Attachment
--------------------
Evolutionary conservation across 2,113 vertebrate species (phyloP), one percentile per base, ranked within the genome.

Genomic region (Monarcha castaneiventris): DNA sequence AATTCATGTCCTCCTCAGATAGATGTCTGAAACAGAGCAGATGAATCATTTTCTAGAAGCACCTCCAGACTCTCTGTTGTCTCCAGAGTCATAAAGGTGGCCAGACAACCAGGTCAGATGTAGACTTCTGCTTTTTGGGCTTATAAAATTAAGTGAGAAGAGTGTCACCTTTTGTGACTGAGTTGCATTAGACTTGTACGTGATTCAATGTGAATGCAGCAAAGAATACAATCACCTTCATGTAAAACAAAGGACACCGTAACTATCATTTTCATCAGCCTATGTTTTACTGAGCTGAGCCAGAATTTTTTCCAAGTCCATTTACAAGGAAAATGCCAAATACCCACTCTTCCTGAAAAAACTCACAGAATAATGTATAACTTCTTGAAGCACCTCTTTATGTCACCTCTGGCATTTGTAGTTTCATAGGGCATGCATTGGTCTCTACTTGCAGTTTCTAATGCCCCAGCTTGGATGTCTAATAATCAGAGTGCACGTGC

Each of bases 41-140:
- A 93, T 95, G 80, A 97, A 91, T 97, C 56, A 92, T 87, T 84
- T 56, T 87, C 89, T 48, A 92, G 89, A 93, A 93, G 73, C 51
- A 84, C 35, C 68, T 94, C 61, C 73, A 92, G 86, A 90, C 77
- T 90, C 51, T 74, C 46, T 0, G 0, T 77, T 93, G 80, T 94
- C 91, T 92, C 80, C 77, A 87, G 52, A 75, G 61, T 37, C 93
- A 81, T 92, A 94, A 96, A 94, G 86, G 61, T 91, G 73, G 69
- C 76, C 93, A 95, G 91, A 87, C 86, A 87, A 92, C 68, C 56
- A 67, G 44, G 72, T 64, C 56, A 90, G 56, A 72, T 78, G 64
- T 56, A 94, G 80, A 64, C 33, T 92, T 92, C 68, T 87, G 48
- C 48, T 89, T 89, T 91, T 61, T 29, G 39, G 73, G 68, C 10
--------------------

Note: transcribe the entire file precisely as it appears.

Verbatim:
Evolutionary conservation across 2,113 vertebrate species (phyloP), one percentile per base, ranked within the genome.

Genomic region (Monarcha castaneiventris): DNA sequence AATTCATGTCCTCCTCAGATAGATGTCTGAAACAGAGCAGATGAATCATTTTCTAGAAGCACCTCCAGACTCTCTGTTGTCTCCAGAGTCATAAAGGTGGCCAGACAACCAGGTCAGATGTAGACTTCTGCTTTTTGGGCTTATAAAATTAAGTGAGAAGAGTGTCACCTTTTGTGACTGAGTTGCATTAGACTTGTACGTGATTCAATGTGAATGCAGCAAAGAATACAATCACCTTCATGTAAAACAAAGGACACCGTAACTATCATTTTCATCAGCCTATGTTTTACTGAGCTGAGCCAGAATTTTTTCCAAGTCCATTTACAAGGAAAATGCCAAATACCCACTCTTCCTGAAAAAACTCACAGAATAATGTATAACTTCTTGAAGCACCTCTTTATGTCACCTCTGGCATTTGTAGTTTCATAGGGCATGCATTGGTCTCTACTTGCAGTTTCTAATGCCCCAGCTTGGATGTCTAATAATCAGAGTGCACGTGC

Each of bases 41-140:
- A 93, T 95, G 80, A 97, A 91, T 97, C 56, A 92, T 87, T 84
- T 56, T 87, C 89, T 48, A 92, G 89, A 93, A 93, G 73, C 51
- A 84, C 35, C 68, T 94, C 61, C 73, A 92, G 86, A 90, C 77
- T 90, C 51, T 74, C 46, T 0, G 0, T 77, T 93, G 80, T 94
- C 91, T 92, C 80, C 77, A 87, G 52, A 75, G 61, T 37, C 93
- A 81, T 92, A 94, A 96, A 94, G 86, G 61, T 91, G 73, G 69
- C 76, C 93, A 95, G 91, A 87, C 86, A 87, A 92, C 68, C 56
- A 67, G 44, G 72, T 64, C 56, A 90, G 56, A 72, T 78, G 64
- T 56, A 94, G 80, A 64, C 33, T 92, T 92, C 68, T 87, G 48
- C 48, T 89, T 89, T 91, T 61, T 29, G 39, G 73, G 68, C 10